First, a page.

Special Issue "Landscape Changes in Savanna Systems: Understanding the Roles of Climate, Vegetation Dynamics, Parks and Protected Areas, Resources, People and Livelihoods"
A special issue of Land (ISSN 2073-445X).
Deadline for manuscript submissions: closed (31 March 2013)
Prof. Dr. Jane Southworth
Department of Geography, Land Use & Environmental Change Institute (LUECI), Florida Climate Institute (FCI), University of Florida, TUR 3141, Gainesville, FL 32611, USA
Phone: +1 352 392 0494
Interests: land change science; remote sensing of land cover; climate variability; human-environmental interaction; people and parks: social-ecological system resilience
The Kavango-Kwandu-Zambezi catchments that comprise our study area support an unmatched diversity of large mammal species and represent major investments in protected areas in the form of the Kavango-Zambezi Transfrontier Conservation Area’s component parks and community conservation areas. Savanna vegetation ecosystem processes, and their phenological expression, are heavily influenced by climate variability. The IPCC (2007) predicts that southern Africa will experience an increase in climate variability and a decrease in precipitation. The research presented in this issue represents interactions of the human-environment system and also looks across spatial scales. At a regional scale the ecosystems have different resilience characteristics, and different response pathways to climatic perturbations, and at that time-scale analyses provide a significant improvement in methods for measuring and evaluating landscape resilience. Changes in climate are clearly driving change in some landscapes, if not in others, at scales that human managers cannot perceive easily. At more local scales, however, land use and management decisions are also relevant, and, perhaps of even greater importance, are the changes in variability. We look at how different regions and land management/livelihood strategies respond to past climate variability as well as issues related to other landscape drivers - herbivory, wildlife and parks. Overall this set of papers provides an in depth and interdisciplinary look at the land and landscapes of Southern Africa, experiencing significant climatic variability and various development strategies, as well as interesting linkages to wildlife and tourism, all across a four nation region (Botswana, Namibia, Zambia, and Angola).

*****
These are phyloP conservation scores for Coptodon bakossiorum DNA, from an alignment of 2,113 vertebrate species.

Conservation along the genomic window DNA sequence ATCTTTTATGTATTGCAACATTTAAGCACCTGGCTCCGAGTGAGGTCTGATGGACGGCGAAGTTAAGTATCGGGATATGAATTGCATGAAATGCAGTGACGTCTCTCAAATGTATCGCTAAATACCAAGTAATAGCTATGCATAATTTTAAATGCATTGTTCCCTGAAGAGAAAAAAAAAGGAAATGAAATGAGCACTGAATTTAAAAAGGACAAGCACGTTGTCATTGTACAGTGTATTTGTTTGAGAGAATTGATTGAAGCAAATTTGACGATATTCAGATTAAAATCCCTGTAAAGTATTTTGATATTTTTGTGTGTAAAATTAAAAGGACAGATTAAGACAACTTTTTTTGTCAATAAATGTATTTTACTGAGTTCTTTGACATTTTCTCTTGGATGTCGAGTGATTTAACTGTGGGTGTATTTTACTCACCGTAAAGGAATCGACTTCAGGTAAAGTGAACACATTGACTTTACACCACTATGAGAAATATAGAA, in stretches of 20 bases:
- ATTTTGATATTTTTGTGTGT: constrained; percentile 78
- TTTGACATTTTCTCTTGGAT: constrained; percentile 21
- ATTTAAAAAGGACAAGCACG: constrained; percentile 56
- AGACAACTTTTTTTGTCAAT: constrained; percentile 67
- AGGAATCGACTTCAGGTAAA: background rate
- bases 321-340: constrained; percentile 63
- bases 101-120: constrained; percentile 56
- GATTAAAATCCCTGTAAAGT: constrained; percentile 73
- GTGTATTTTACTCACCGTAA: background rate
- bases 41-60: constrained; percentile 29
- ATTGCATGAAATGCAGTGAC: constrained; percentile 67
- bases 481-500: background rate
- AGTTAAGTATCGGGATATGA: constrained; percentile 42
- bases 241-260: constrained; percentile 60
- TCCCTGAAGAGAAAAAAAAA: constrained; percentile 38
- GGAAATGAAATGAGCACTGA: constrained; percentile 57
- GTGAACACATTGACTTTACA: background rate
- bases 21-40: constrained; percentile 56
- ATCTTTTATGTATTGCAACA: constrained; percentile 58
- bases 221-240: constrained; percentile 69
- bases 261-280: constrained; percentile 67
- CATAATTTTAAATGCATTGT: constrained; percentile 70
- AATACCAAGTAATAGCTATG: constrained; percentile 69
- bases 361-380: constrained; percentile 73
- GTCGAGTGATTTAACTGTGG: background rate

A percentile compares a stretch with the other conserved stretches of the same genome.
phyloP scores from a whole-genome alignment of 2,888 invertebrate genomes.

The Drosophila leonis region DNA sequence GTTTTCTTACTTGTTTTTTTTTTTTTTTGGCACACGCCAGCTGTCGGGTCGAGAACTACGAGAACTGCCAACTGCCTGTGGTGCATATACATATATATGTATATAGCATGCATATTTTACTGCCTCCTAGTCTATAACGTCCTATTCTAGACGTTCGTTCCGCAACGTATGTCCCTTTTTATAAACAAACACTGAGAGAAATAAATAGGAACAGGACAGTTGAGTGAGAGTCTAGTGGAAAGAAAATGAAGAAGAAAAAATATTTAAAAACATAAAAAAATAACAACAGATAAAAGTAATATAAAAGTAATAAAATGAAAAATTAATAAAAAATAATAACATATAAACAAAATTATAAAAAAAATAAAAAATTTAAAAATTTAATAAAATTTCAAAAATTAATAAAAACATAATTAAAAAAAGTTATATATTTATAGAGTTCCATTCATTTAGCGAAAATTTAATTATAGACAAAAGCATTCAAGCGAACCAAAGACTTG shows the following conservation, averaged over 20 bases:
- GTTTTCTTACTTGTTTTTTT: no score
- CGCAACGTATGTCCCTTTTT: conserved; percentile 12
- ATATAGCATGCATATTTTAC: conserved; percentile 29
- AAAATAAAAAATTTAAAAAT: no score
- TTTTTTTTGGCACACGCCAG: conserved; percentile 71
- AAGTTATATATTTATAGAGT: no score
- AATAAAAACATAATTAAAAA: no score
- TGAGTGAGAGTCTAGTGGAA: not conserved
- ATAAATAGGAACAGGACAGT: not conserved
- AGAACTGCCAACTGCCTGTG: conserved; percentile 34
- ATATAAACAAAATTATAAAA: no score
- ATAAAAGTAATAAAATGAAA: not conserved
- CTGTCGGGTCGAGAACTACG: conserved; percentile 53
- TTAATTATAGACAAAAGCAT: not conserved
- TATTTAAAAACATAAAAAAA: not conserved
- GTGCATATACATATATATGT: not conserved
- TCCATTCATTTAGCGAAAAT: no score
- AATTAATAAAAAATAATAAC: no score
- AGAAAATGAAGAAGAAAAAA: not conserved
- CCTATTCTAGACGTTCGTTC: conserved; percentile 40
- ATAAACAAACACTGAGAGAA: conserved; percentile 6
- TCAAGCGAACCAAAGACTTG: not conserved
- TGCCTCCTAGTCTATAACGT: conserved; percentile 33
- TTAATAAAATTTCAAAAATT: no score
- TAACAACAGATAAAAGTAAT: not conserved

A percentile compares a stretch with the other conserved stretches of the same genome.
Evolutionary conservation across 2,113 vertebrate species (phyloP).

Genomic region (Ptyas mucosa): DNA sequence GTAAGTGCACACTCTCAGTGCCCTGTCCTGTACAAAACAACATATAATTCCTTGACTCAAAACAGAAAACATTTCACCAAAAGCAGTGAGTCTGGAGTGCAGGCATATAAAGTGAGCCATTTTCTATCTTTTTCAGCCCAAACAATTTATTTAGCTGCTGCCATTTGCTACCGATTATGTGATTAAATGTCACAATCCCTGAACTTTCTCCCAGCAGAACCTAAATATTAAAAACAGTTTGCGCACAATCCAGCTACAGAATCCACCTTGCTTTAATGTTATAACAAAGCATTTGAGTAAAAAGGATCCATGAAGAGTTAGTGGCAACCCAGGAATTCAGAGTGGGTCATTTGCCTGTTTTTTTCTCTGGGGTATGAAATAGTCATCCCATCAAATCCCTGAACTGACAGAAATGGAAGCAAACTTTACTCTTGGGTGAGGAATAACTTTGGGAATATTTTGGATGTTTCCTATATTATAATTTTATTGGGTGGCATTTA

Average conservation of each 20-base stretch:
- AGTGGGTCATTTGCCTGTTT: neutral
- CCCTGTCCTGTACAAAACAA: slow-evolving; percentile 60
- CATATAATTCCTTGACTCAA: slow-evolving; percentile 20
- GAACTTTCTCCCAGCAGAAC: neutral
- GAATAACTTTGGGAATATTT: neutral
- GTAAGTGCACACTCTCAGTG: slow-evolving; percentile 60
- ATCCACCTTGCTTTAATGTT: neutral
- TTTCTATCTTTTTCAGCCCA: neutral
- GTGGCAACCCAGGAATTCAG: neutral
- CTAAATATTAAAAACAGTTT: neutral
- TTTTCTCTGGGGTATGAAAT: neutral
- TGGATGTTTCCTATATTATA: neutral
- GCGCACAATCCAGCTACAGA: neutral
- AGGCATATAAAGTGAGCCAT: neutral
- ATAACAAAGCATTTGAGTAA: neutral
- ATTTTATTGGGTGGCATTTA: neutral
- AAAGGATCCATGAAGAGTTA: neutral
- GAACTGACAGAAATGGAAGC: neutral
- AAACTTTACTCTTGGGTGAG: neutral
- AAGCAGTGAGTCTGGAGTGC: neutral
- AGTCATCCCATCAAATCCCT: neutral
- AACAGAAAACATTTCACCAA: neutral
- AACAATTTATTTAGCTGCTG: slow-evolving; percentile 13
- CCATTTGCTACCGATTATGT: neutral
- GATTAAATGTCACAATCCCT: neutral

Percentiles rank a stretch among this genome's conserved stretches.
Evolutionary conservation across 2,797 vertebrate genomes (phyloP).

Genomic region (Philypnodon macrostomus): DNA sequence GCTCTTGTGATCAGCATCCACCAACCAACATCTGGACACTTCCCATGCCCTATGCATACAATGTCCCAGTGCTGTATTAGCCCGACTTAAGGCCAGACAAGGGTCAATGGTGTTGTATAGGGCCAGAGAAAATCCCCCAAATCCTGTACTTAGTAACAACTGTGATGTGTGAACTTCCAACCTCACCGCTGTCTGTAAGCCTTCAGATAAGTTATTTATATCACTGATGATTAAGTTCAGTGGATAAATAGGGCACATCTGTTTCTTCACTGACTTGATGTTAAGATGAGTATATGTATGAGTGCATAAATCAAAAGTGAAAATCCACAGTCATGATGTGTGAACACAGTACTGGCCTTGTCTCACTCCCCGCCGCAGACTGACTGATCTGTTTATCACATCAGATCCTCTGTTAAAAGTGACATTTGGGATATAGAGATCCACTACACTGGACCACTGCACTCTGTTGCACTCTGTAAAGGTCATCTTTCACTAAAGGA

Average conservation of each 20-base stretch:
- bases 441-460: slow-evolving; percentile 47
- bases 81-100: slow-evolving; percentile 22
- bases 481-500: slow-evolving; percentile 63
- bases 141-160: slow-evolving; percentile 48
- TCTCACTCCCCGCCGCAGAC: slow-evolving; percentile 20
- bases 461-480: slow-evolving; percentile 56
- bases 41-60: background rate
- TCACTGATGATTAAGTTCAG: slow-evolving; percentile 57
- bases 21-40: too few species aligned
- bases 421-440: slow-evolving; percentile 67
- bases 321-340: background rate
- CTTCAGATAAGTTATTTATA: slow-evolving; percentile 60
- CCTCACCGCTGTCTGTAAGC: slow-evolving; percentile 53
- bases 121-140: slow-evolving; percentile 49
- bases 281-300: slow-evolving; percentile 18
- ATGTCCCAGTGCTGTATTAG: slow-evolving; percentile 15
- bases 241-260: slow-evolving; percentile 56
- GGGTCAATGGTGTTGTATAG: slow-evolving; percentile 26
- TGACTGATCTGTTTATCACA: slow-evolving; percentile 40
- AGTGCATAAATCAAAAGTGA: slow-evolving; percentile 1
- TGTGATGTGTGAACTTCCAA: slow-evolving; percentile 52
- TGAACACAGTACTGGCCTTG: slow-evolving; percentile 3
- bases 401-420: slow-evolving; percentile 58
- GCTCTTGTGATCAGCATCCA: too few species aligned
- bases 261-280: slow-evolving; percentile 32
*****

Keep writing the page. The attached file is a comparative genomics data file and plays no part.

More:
Dr. Jane Southworth
Manuscripts should be submitted online at www.mdpi.com by registering and logging in to this website. Once you are registered, click here to go to the submission form. Manuscripts can be submitted until the deadline. Papers will be published continuously (as soon as accepted) and will be listed together on the special issue website. Research articles, review articles as well as communications are invited. For planned papers, a title and short abstract (about 100 words) can be sent to the Editorial Office for announcement on this website.
Submitted manuscripts should not have been published previously, nor be under consideration for publication elsewhere (except conference proceedings papers). All manuscripts are refereed through a peer-review process. A guide for authors and other relevant information for submission of manuscripts is available on the Instructions for Authors page. Land is an international peer-reviewed Open Access quarterly journal published by MDPI.
Please visit the Instructions for Authors page before submitting a manuscript. For the first couple of issues the Article Processing Charge (APC) will be waived for well-prepared manuscripts. English correction and/or formatting fees of 250 CHF (Swiss Francs) will be charged in certain cases for those articles accepted for publication that require extensive additional formatting and/or English corrections.
- climate variability
- Southern Africa
- landscape heterogeneity
- remote sensing